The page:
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The mechanism of anti-CD20–mediated B cell depletion revealed by intravital imaging

Abstract : Anti-CD20 Ab therapy has proven successful for treating B cell malignancies and a number of autoimmune diseases. However, how anti-CD20 Abs operate in vivo to mediate B cell depletion is not fully understood. In particular, the anatomical location, the type of effector cells, and the mechanism underlying anti-CD20 therapy remain uncertain. Here, we found that the liver is a major site for B cell depletion and that recirculation accounts for the decrease in B cell numbers observed in secondary lymphoid organs. Using intravital imaging, we established that, upon anti-CD20 treatment, Kupffer cells (KCs) mediate the abrupt arrest and subsequent engulfment of B cells circulating in the liver sinusoids. KCs were also effective in depleting malignant B cells in a model of spontaneous lymphoma. Our results identify Ab-dependent cellular phagocytosis by KCs as a primary mechanism of anti-CD20 therapy and provide an experimental framework for optimizing the efficacy of therapeutic Abs.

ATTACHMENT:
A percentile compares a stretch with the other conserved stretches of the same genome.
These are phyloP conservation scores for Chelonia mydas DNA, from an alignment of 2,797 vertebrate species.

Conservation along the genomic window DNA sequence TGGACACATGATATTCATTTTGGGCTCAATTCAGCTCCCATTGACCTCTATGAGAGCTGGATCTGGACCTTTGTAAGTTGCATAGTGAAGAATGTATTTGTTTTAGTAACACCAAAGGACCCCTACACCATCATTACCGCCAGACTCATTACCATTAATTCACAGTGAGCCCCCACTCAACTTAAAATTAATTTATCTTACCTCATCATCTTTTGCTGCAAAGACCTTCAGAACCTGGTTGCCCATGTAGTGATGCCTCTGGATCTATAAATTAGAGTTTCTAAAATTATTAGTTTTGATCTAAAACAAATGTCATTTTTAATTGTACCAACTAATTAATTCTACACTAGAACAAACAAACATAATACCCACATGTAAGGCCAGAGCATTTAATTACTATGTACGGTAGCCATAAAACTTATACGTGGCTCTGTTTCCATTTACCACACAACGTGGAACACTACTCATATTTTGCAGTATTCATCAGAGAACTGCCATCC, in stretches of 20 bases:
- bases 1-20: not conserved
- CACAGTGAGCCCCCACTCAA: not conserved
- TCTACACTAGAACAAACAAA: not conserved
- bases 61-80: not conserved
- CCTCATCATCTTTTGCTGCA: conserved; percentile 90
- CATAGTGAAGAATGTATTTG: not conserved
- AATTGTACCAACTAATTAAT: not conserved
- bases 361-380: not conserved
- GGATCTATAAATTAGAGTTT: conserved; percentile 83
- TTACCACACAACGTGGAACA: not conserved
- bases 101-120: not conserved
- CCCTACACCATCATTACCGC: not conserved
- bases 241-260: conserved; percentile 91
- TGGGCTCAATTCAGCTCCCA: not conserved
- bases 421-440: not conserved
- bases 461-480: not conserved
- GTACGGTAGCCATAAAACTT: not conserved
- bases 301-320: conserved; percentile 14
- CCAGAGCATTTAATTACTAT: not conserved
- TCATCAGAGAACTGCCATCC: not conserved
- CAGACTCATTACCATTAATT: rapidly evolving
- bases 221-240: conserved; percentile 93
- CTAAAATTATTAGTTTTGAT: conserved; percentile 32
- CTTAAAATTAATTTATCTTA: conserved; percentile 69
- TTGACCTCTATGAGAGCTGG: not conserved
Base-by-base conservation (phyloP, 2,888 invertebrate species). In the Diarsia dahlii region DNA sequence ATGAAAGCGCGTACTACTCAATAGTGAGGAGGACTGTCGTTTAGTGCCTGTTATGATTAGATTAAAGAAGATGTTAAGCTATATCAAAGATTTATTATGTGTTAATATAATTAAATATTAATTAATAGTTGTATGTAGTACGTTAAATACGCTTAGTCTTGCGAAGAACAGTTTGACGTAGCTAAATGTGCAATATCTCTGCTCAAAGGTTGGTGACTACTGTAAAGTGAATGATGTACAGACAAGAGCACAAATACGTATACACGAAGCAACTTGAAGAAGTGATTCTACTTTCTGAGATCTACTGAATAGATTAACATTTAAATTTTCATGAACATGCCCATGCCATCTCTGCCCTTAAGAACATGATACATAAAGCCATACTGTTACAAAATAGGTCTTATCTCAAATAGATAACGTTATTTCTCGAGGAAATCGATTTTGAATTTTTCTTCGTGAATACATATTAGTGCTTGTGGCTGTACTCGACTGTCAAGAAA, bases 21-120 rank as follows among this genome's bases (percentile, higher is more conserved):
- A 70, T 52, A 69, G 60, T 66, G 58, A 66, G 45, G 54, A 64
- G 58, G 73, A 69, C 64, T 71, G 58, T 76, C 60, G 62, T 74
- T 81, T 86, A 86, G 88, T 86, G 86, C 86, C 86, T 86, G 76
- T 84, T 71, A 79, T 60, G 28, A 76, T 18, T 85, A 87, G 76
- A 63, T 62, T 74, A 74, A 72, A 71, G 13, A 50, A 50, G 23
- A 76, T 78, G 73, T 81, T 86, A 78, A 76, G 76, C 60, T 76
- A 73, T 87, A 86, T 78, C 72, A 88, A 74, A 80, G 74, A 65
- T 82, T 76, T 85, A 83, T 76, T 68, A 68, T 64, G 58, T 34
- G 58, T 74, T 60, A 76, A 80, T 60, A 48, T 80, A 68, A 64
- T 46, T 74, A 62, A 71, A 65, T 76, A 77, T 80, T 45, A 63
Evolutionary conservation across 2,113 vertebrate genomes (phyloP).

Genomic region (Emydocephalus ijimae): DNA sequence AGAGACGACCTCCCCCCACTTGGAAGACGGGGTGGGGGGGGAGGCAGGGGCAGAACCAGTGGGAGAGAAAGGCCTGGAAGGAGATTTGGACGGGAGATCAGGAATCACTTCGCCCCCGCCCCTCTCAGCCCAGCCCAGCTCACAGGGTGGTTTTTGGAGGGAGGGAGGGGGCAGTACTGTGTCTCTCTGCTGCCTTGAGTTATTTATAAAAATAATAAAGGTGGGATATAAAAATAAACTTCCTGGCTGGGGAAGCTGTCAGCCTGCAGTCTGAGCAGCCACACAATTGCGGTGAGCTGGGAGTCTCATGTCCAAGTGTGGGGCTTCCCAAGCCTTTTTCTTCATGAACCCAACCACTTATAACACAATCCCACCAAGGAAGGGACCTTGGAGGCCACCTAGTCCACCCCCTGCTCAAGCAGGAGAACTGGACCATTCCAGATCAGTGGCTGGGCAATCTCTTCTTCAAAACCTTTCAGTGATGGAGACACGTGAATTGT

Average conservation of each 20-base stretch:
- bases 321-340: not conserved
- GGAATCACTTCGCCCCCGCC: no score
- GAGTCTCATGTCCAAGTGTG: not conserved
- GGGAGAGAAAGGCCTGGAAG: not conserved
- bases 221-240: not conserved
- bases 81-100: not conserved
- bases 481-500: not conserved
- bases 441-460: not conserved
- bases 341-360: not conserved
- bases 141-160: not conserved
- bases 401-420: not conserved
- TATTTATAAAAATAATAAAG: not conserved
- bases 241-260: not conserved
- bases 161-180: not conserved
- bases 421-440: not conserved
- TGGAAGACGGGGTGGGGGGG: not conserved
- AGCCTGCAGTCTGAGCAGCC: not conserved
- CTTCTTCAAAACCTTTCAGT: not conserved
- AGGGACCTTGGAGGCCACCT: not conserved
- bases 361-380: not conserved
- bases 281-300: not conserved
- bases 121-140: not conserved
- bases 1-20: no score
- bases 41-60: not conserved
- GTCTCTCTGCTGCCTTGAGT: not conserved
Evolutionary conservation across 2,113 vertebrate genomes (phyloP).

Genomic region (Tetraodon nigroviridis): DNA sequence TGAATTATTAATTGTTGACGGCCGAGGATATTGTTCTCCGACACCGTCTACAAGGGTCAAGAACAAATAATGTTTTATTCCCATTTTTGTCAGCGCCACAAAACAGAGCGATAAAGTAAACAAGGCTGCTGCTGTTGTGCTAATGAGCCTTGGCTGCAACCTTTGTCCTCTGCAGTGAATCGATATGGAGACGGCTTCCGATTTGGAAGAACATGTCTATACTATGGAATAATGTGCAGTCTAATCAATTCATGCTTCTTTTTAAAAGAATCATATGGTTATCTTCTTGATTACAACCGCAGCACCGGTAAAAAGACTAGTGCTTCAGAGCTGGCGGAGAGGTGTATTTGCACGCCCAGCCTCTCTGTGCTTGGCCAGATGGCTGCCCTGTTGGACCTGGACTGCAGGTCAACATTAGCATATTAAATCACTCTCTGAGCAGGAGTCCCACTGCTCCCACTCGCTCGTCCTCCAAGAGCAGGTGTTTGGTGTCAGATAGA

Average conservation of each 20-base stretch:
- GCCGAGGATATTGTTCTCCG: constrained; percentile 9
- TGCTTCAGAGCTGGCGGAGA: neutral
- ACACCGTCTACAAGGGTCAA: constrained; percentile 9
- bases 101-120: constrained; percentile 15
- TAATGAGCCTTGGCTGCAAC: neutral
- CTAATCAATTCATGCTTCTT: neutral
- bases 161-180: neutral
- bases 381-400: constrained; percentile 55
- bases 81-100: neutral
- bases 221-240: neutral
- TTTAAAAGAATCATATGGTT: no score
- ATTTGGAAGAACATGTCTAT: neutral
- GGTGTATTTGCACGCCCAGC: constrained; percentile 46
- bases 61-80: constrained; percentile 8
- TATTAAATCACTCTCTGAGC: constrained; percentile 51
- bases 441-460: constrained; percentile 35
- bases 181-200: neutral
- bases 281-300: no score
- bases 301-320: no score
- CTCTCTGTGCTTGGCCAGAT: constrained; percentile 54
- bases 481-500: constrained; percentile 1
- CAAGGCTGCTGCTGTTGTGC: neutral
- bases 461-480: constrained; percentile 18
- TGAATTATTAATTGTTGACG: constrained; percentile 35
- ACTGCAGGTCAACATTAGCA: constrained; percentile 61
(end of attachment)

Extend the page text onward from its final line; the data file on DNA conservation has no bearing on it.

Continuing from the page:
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Fabricio Montalvao, Zacarias Garcia, Susanna Celli, Béatrice Breart, Jacques Deguine, et al.. The mechanism of anti-CD20–mediated B cell depletion revealed by intravital imaging. Journal of Clinical Investigation, American Society for Clinical Investigation, 2013, 123 (12), pp.5098 - 5103. ⟨10.1172/JCI70972⟩. ⟨pasteur-01410108⟩

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